Career Center Advisor Definitely Doesn’t Advise Being a Career Center Advisor
With only two months left until graduation and still no plans or general direction in life, senior Corey Bottles came up with the brilliant idea of heading to the on-campus Career Center. After spending two hours being taught how not to misspell words on a resume and what kind of tie to wear to an interview, Corey received the best advice of all: never become a career advisor. “Here at the Career Center, we try to give the most honest and helpful advice we can, like ‘Don’t major in Religion’ or ‘Never eat at Denny’s,’” said advisor Samantha Hayes while framing another one of her favorite cover letters on the wall of her office. “But at the end, I always look the student dead in the eye so they can see all of my past regrets and know never to become what I have become.”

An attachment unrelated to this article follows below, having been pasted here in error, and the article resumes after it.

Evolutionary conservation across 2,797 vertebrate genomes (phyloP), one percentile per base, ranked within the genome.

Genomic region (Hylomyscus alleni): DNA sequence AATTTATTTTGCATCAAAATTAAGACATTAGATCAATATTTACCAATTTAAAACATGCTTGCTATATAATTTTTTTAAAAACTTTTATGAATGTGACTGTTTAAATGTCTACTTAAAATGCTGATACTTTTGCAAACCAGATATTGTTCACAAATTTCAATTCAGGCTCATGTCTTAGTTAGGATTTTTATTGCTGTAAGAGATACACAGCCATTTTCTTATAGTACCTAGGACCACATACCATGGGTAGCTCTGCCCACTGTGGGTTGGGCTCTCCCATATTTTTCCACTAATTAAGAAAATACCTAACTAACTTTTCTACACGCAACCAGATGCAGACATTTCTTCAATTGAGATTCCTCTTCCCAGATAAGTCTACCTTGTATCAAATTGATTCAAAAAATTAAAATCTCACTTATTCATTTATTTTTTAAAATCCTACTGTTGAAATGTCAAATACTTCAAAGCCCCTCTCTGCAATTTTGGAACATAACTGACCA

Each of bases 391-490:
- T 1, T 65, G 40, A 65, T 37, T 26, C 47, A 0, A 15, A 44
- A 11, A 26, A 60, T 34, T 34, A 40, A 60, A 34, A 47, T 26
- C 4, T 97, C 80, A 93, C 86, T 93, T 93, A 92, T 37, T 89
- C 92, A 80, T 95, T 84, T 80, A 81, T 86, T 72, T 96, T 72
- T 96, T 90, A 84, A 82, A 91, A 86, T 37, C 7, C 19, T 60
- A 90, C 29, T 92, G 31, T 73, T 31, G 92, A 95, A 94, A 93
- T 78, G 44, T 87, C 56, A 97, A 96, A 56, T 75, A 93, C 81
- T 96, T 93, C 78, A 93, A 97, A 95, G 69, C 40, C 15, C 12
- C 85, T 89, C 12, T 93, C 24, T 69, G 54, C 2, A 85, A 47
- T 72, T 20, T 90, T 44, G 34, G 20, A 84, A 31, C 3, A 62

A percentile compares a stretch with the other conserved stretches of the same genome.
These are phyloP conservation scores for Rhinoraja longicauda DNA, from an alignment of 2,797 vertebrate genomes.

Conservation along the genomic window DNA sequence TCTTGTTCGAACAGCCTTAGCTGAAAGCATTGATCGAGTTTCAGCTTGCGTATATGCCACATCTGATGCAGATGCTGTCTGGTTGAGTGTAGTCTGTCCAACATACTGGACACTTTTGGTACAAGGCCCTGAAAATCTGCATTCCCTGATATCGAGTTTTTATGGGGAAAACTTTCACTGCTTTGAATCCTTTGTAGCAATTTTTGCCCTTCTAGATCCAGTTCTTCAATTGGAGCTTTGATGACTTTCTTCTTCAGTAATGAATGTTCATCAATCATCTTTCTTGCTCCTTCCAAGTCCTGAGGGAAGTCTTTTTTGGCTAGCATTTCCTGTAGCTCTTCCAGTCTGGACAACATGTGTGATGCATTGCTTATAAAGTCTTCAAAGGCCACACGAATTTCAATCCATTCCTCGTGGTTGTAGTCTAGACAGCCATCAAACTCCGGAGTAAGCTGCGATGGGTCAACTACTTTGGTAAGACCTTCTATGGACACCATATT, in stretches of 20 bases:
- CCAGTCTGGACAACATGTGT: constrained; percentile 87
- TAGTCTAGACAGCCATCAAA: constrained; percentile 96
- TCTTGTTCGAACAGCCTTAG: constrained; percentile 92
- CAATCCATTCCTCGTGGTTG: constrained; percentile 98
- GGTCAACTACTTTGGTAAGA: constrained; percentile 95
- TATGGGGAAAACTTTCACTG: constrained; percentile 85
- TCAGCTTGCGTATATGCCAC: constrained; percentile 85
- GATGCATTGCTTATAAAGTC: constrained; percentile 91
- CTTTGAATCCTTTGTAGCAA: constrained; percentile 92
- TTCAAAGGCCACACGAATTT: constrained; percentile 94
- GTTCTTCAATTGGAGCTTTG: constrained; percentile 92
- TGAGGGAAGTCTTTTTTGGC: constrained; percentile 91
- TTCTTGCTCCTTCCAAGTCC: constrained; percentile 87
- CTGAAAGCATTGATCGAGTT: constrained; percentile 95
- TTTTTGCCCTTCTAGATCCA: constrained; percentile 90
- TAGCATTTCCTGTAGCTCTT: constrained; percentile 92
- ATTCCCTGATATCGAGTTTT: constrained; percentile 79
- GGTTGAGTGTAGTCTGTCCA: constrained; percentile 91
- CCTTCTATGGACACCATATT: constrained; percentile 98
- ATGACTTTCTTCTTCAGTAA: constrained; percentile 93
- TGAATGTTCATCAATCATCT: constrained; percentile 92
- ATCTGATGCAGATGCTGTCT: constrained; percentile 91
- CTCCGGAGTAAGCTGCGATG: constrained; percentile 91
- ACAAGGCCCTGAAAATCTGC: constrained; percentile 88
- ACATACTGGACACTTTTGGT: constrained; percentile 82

Thanks to his trip to the Career Center, Corey can now cross one option off his list of jobs he would be interested in, which consists of literally every other job. “I spent four years in college only to be less sure of what I want to do than when I started,” said Bottles, who only now realizes that maybe that one guy he met at a party his freshman year who highly recommended majoring in Sports Management might not have been the best person to take advice from.
“I’m not too worried though,” Bottles says. “It’s perfectly normal for people to have no idea what to do with their lives after they graduate. After all, isn’t that what grad school is for?”